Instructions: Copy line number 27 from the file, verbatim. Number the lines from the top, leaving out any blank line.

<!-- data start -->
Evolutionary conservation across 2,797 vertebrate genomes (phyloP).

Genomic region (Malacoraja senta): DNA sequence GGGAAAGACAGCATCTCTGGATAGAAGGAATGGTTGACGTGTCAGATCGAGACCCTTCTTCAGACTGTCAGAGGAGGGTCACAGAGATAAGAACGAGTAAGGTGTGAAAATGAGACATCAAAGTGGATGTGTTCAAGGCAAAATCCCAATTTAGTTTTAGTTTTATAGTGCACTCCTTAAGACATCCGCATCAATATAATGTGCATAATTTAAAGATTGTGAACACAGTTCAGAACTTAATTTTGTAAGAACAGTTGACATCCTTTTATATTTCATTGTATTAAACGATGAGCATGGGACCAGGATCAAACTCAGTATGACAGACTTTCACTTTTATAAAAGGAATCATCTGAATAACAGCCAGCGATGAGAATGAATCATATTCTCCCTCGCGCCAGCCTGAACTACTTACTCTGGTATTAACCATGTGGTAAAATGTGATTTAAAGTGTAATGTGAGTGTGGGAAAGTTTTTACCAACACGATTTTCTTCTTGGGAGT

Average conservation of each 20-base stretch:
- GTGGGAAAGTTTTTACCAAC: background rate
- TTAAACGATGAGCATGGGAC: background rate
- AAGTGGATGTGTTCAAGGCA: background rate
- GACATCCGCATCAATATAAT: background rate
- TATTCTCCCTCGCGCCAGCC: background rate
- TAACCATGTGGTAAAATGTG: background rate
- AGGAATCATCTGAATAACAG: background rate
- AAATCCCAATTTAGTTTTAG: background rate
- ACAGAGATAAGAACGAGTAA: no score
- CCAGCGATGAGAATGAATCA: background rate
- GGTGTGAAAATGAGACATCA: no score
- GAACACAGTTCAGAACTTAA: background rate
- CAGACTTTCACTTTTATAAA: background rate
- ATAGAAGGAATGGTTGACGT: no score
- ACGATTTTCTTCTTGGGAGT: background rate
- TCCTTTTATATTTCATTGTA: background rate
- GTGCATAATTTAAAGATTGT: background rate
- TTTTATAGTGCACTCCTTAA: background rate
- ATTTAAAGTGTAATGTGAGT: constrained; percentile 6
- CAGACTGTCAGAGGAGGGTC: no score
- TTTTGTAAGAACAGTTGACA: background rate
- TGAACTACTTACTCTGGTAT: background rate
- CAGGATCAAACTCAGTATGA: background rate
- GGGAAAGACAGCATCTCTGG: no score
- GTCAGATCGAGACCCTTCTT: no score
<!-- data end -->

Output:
- GGGAAAGACAGCATCTCTGG: no score